History in a Glass

Last night I hosted a tasting which looked at eight wines and the accidents of history which gave us them. It was great fun to discuss, not just the wines, but also their stories.

First off was Gaia Ritinis Nobilis ('04, under cork), a modern twist on retsina, a style of wine which is at least three thousand years old. Light and aromatic - pine! of course - this would make a good aperitif, or else the clean pungency of the pine would very nicely contrast spicy or oily foods. But not many of the tasters liked it: I suppose it's too far out of the mainstream of modern taste. I rated it at 13/20, but I guess the consensus was more like 11/20.

Jumping forward almost the whole three thousand years, we had Wither Hills sauvignon blanc ('04, screwcap). Just about the purest, greenest, freshest expression of sauvignon I know, it is a canonical example of the World's newest Classic Wine Style. Imagine, less than thirty years ago there was no such thing as Marlborough Sauvignon. And now you can get this 15+/20 beaut from Oddbins for £8.99.

Yikes! Fishtank emergency! I'll finish this post later - come back and look again tomorrow.


Summertime, dum-dee-dum-dum-dee-deeeeee-dum

What a glorious day. Ideal weather for sitting outside, enjoying a glass of fizz and some asparagus tips & hollandaise. So we did.

Asparagus needs no garnish. Sizzled butter or perhaps - the decadence of it! - truffle oil would be the height of luxury, but classic dishes exert a kind of gravity. To do otherwise goes against a law of nature.

The Champenois assert that champagne will pair any food. Certainly our bottle of Canard-Duchêne brut (non-vintage, under cork) was a fair match, the dryness and acidity of the wine contrasting with the rich sauce, but other wines would better match the flavour of the asparagus.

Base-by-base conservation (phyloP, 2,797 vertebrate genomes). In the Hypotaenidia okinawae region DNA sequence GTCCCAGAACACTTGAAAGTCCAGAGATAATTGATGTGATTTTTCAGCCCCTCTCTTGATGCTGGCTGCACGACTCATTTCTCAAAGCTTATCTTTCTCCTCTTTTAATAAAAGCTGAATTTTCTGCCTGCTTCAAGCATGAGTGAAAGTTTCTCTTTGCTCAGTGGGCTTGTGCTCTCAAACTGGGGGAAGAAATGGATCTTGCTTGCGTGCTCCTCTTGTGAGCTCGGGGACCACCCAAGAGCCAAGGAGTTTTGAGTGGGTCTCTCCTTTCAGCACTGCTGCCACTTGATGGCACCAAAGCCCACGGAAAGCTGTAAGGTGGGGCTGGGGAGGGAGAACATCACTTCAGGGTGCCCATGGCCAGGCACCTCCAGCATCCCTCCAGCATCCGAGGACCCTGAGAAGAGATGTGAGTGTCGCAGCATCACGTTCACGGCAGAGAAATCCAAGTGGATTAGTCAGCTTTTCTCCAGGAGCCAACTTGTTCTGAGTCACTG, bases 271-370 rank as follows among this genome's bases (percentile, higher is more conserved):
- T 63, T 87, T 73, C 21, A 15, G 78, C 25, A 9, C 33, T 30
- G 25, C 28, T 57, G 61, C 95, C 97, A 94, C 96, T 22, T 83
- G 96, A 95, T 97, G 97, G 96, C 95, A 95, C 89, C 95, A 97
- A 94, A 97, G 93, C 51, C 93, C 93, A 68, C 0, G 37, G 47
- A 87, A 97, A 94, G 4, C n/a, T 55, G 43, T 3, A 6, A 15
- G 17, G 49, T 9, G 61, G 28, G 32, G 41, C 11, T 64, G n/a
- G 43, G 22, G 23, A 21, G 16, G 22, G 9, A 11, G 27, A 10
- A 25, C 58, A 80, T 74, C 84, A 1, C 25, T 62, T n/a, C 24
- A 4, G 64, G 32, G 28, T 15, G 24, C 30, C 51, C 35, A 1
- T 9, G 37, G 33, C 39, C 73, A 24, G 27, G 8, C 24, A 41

Canard-Duchêne has just a hint of pinkness in the depths. The nose is wet gravel (translation: classic champagne style minerality; aka fish tanks), and on the palate I find the same mineral quality. It is very dry, full bodied, and showing just a touch of richness. No real toastiness, tho, which is a little disappointing. I have found it better previously. 13(+)/20.


Swiss wine, by golly!

Yup, courtesy of the Big Egg, a bottle of Jean-René Germanier Dôle Balavaud Grand Cru '03, under cork. Never tasted Swiss wine before, hey-hey. Apparently they keep it all for themselves. This stuff is good. It puts me in mind of bojo, or passetoutgrains, which isn't a great surprise, since the grape blend is pretty much the same; pinot noir and gamay.

Dark red, the nose is still developing - it's a good balance of bright fruitiness and a more mature savoury (maybe potato?) character. On the palate the wine is dry, light-bodied, and markedly spicy, with perhaps a hint of licorice. It's distinctly warming.

I want to be drinking this wine somewhere in France, with a chunk of Tomme des Pyrénées, one of those skinny baguettes they call a flute, and the sun on my back. Thank you, your Eggness.

Whoops, the score... (14)-15/20.


Wine Bloggin' W*****day #11 - "Off Dry"

"Off Dry". Hmmn... tricky, that. In these days of mass-produced wine juice, the boundaries of dry have rather spread sugar-wards. Aha!, here's something which certainly isn't dry, but wouldn't (I reckon), make a good dessert wine. Is that a good definition for off-dry, do you think?

Reichsgraf von Kesselstatt Ockfener Bockstein Riesling Kabinett 02004, under cork, comes in a lovely old fashioned blue flute. It's a light wine from the banks of the Saar, a (very!) cool-climate region tucked into the corner of Germany next to Luxembourg and France.

At only 8.5% alcohol, and palest green, this would make a fine mid-afternoon refresher. It's ever so slightly pétillant, with a fresh mixed salad leaves nose. On the palate it has fairly high apparent acidity, and a moderate degree of sweetness. It is very lime-y, and very-very-very refreshing. The finish is clean but not long. A solid 15/20.

NB 1: I say apparent acidity because I suspect that this is one of those clever German wines which skilfully balances very high acidity against very high residual sugar.

NB 2: Reichsgraf von Kesselstat is the producer (website: www.kesselstatt.de), Ockfener Bockstein is the vineyard, Riesling is the grape variety, and Kabinett is the quality level.

NB 3: I daren't mention W*****days in case it sparks off another fine wine débacle.

NB 4: I bought this in the Co-op. As far as they could tell it didn't exist, so they sold it to me (after much conferring) for £3.99. I reckon it's more like six quid, so if you like the sound of it get in there quick.

NB 5: Thanks to Beau of Basic Juice for hosting Wine Blogging Wed***day no 11.